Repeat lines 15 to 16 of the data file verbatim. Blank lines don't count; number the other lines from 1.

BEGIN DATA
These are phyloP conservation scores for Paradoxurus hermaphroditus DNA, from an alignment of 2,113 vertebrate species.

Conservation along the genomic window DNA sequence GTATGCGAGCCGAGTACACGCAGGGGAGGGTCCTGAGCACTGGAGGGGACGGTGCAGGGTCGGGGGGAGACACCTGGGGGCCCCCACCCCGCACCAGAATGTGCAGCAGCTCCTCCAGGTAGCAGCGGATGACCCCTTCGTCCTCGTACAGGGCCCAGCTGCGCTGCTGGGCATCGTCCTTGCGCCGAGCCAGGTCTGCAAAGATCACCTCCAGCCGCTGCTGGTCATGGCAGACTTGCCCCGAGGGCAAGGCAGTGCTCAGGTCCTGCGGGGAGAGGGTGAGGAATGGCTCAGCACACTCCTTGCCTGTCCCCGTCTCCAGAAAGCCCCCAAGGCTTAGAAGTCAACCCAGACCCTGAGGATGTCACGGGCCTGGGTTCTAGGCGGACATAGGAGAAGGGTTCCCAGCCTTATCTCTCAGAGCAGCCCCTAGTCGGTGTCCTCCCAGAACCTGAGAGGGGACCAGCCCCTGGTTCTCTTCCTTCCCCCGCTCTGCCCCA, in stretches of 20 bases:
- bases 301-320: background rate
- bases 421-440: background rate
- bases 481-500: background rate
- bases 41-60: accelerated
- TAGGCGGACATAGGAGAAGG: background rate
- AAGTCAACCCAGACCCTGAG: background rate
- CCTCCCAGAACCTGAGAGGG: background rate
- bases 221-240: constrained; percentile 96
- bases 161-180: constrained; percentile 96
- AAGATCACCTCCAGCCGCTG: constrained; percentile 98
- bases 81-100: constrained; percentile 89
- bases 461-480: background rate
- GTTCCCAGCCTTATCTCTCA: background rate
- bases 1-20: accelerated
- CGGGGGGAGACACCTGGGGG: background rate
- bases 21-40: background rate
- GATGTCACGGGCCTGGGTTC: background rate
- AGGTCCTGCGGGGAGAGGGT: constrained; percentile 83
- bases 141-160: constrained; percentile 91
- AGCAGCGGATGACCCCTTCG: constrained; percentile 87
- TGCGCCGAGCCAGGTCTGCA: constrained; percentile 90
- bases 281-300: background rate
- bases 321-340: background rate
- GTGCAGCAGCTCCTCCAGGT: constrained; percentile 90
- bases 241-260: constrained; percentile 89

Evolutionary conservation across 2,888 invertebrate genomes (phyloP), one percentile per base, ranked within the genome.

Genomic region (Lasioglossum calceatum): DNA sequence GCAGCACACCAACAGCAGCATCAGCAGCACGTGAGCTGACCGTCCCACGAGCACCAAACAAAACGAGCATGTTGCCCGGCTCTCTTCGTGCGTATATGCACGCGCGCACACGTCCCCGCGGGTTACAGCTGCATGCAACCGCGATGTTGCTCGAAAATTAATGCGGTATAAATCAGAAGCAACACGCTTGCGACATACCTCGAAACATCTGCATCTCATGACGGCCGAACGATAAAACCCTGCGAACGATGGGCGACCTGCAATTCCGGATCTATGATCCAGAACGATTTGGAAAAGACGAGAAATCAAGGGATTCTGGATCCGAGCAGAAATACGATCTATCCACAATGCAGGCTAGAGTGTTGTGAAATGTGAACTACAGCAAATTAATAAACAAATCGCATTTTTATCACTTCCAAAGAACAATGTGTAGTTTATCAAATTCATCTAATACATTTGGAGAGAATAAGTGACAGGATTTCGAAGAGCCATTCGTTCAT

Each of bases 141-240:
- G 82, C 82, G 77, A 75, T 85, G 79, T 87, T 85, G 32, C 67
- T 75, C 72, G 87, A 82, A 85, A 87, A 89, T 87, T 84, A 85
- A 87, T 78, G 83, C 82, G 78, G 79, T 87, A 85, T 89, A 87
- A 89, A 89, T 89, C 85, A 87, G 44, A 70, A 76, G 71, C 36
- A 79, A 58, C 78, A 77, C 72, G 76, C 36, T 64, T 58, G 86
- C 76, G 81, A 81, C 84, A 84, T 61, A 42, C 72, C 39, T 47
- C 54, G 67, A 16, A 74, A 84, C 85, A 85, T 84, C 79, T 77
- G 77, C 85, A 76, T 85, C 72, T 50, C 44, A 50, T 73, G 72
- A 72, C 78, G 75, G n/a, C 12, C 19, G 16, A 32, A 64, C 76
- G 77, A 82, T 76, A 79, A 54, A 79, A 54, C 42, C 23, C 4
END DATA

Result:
- GTTCCCAGCCTTATCTCTCA: background rate
- bases 1-20: accelerated